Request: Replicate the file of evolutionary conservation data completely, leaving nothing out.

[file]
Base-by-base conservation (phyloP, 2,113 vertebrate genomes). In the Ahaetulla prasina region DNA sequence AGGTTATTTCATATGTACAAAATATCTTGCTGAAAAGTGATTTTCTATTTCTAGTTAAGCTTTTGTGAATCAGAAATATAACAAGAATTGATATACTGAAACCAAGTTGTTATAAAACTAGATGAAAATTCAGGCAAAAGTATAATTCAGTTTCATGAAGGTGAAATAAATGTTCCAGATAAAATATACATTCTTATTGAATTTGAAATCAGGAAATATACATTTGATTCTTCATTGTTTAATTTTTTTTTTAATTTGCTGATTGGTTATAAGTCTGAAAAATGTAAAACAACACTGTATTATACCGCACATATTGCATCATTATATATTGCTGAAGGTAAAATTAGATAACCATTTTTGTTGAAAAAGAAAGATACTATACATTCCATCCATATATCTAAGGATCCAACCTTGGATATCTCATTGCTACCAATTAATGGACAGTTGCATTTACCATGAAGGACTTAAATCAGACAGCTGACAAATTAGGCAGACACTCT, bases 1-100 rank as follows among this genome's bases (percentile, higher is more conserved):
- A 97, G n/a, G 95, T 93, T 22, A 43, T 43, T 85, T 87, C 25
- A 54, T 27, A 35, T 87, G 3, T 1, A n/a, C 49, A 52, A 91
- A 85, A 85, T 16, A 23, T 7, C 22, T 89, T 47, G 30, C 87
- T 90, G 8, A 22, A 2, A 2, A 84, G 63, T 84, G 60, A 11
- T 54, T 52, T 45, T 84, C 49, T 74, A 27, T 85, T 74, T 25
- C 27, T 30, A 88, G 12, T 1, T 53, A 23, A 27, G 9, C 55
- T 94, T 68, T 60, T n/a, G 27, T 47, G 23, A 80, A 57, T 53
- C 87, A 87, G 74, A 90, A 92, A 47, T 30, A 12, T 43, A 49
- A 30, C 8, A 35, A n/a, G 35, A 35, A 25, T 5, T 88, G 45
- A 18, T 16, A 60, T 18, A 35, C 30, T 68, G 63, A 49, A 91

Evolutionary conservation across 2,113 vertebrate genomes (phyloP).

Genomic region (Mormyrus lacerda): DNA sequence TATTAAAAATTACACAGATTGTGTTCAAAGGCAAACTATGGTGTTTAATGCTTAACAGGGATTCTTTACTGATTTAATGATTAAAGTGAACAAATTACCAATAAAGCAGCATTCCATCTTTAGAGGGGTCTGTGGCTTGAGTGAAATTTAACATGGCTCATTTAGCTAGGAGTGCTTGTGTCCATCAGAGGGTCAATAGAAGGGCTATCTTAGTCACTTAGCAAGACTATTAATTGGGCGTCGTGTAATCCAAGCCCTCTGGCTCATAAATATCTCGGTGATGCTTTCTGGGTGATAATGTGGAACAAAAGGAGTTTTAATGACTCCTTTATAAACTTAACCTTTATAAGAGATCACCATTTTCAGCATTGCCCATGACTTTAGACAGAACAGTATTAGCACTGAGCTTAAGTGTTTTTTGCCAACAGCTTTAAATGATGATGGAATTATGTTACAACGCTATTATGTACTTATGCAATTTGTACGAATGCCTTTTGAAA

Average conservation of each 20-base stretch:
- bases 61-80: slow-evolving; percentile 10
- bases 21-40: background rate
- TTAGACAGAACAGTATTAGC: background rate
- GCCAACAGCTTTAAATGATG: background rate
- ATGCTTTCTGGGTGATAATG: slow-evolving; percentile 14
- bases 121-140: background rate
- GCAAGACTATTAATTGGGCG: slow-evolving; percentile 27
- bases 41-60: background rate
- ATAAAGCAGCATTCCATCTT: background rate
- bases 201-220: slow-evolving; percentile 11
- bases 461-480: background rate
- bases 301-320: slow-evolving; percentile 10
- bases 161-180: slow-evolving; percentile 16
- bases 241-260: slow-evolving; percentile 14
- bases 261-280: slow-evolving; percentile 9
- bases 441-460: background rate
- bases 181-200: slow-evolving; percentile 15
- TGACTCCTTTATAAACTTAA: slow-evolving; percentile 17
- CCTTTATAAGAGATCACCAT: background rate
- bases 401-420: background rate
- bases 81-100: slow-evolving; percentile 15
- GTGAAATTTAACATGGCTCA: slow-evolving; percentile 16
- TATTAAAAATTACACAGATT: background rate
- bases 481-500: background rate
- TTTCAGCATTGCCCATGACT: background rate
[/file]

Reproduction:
Base-by-base conservation (phyloP, 2,113 vertebrate genomes). In the Ahaetulla prasina region DNA sequence AGGTTATTTCATATGTACAAAATATCTTGCTGAAAAGTGATTTTCTATTTCTAGTTAAGCTTTTGTGAATCAGAAATATAACAAGAATTGATATACTGAAACCAAGTTGTTATAAAACTAGATGAAAATTCAGGCAAAAGTATAATTCAGTTTCATGAAGGTGAAATAAATGTTCCAGATAAAATATACATTCTTATTGAATTTGAAATCAGGAAATATACATTTGATTCTTCATTGTTTAATTTTTTTTTTAATTTGCTGATTGGTTATAAGTCTGAAAAATGTAAAACAACACTGTATTATACCGCACATATTGCATCATTATATATTGCTGAAGGTAAAATTAGATAACCATTTTTGTTGAAAAAGAAAGATACTATACATTCCATCCATATATCTAAGGATCCAACCTTGGATATCTCATTGCTACCAATTAATGGACAGTTGCATTTACCATGAAGGACTTAAATCAGACAGCTGACAAATTAGGCAGACACTCT, bases 1-100 rank as follows among this genome's bases (percentile, higher is more conserved):
- A 97, G n/a, G 95, T 93, T 22, A 43, T 43, T 85, T 87, C 25
- A 54, T 27, A 35, T 87, G 3, T 1, A n/a, C 49, A 52, A 91
- A 85, A 85, T 16, A 23, T 7, C 22, T 89, T 47, G 30, C 87
- T 90, G 8, A 22, A 2, A 2, A 84, G 63, T 84, G 60, A 11
- T 54, T 52, T 45, T 84, C 49, T 74, A 27, T 85, T 74, T 25
- C 27, T 30, A 88, G 12, T 1, T 53, A 23, A 27, G 9, C 55
- T 94, T 68, T 60, T n/a, G 27, T 47, G 23, A 80, A 57, T 53
- C 87, A 87, G 74, A 90, A 92, A 47, T 30, A 12, T 43, A 49
- A 30, C 8, A 35, A n/a, G 35, A 35, A 25, T 5, T 88, G 45
- A 18, T 16, A 60, T 18, A 35, C 30, T 68, G 63, A 49, A 91

Evolutionary conservation across 2,113 vertebrate genomes (phyloP).

Genomic region (Mormyrus lacerda): DNA sequence TATTAAAAATTACACAGATTGTGTTCAAAGGCAAACTATGGTGTTTAATGCTTAACAGGGATTCTTTACTGATTTAATGATTAAAGTGAACAAATTACCAATAAAGCAGCATTCCATCTTTAGAGGGGTCTGTGGCTTGAGTGAAATTTAACATGGCTCATTTAGCTAGGAGTGCTTGTGTCCATCAGAGGGTCAATAGAAGGGCTATCTTAGTCACTTAGCAAGACTATTAATTGGGCGTCGTGTAATCCAAGCCCTCTGGCTCATAAATATCTCGGTGATGCTTTCTGGGTGATAATGTGGAACAAAAGGAGTTTTAATGACTCCTTTATAAACTTAACCTTTATAAGAGATCACCATTTTCAGCATTGCCCATGACTTTAGACAGAACAGTATTAGCACTGAGCTTAAGTGTTTTTTGCCAACAGCTTTAAATGATGATGGAATTATGTTACAACGCTATTATGTACTTATGCAATTTGTACGAATGCCTTTTGAAA

Average conservation of each 20-base stretch:
- bases 61-80: slow-evolving; percentile 10
- bases 21-40: background rate
- TTAGACAGAACAGTATTAGC: background rate
- GCCAACAGCTTTAAATGATG: background rate
- ATGCTTTCTGGGTGATAATG: slow-evolving; percentile 14
- bases 121-140: background rate
- GCAAGACTATTAATTGGGCG: slow-evolving; percentile 27
- bases 41-60: background rate
- ATAAAGCAGCATTCCATCTT: background rate
- bases 201-220: slow-evolving; percentile 11
- bases 461-480: background rate
- bases 301-320: slow-evolving; percentile 10
- bases 161-180: slow-evolving; percentile 16
- bases 241-260: slow-evolving; percentile 14
- bases 261-280: slow-evolving; percentile 9
- bases 441-460: background rate
- bases 181-200: slow-evolving; percentile 15
- TGACTCCTTTATAAACTTAA: slow-evolving; percentile 17
- CCTTTATAAGAGATCACCAT: background rate
- bases 401-420: background rate
- bases 81-100: slow-evolving; percentile 15
- GTGAAATTTAACATGGCTCA: slow-evolving; percentile 16
- TATTAAAAATTACACAGATT: background rate
- bases 481-500: background rate
- TTTCAGCATTGCCCATGACT: background rate